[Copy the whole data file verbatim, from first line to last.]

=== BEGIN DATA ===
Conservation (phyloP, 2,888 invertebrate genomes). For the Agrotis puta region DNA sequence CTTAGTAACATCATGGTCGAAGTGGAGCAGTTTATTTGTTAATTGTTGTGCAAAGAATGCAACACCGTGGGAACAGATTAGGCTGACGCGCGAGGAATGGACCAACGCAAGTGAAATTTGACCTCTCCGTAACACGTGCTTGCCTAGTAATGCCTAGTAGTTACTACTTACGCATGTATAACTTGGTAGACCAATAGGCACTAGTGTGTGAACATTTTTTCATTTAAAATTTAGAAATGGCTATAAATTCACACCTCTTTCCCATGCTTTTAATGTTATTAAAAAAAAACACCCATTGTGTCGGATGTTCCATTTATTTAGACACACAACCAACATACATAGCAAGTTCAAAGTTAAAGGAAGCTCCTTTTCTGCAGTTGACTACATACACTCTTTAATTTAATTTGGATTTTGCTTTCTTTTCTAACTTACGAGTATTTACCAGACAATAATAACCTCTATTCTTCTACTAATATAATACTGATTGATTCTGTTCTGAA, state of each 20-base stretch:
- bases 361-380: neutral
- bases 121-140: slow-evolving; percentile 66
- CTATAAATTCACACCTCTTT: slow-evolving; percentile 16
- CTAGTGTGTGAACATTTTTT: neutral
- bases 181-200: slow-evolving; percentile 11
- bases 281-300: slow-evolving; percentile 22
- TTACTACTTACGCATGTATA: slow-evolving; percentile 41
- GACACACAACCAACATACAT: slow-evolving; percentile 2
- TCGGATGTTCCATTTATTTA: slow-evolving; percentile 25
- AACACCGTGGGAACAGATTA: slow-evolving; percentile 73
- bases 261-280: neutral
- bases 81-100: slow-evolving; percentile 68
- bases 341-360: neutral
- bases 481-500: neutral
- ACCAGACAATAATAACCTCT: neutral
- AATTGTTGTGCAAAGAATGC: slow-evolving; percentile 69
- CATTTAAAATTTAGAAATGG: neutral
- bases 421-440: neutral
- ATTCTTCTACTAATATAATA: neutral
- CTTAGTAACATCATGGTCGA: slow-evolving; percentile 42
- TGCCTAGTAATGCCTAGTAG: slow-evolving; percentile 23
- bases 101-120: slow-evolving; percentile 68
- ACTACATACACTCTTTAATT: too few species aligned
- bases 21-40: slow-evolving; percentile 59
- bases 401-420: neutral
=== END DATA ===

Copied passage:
Conservation (phyloP, 2,888 invertebrate genomes). For the Agrotis puta region DNA sequence CTTAGTAACATCATGGTCGAAGTGGAGCAGTTTATTTGTTAATTGTTGTGCAAAGAATGCAACACCGTGGGAACAGATTAGGCTGACGCGCGAGGAATGGACCAACGCAAGTGAAATTTGACCTCTCCGTAACACGTGCTTGCCTAGTAATGCCTAGTAGTTACTACTTACGCATGTATAACTTGGTAGACCAATAGGCACTAGTGTGTGAACATTTTTTCATTTAAAATTTAGAAATGGCTATAAATTCACACCTCTTTCCCATGCTTTTAATGTTATTAAAAAAAAACACCCATTGTGTCGGATGTTCCATTTATTTAGACACACAACCAACATACATAGCAAGTTCAAAGTTAAAGGAAGCTCCTTTTCTGCAGTTGACTACATACACTCTTTAATTTAATTTGGATTTTGCTTTCTTTTCTAACTTACGAGTATTTACCAGACAATAATAACCTCTATTCTTCTACTAATATAATACTGATTGATTCTGTTCTGAA, state of each 20-base stretch:
- bases 361-380: neutral
- bases 121-140: slow-evolving; percentile 66
- CTATAAATTCACACCTCTTT: slow-evolving; percentile 16
- CTAGTGTGTGAACATTTTTT: neutral
- bases 181-200: slow-evolving; percentile 11
- bases 281-300: slow-evolving; percentile 22
- TTACTACTTACGCATGTATA: slow-evolving; percentile 41
- GACACACAACCAACATACAT: slow-evolving; percentile 2
- TCGGATGTTCCATTTATTTA: slow-evolving; percentile 25
- AACACCGTGGGAACAGATTA: slow-evolving; percentile 73
- bases 261-280: neutral
- bases 81-100: slow-evolving; percentile 68
- bases 341-360: neutral
- bases 481-500: neutral
- ACCAGACAATAATAACCTCT: neutral
- AATTGTTGTGCAAAGAATGC: slow-evolving; percentile 69
- CATTTAAAATTTAGAAATGG: neutral
- bases 421-440: neutral
- ATTCTTCTACTAATATAATA: neutral
- CTTAGTAACATCATGGTCGA: slow-evolving; percentile 42
- TGCCTAGTAATGCCTAGTAG: slow-evolving; percentile 23
- bases 101-120: slow-evolving; percentile 68
- ACTACATACACTCTTTAATT: too few species aligned
- bases 21-40: slow-evolving; percentile 59
- bases 401-420: neutral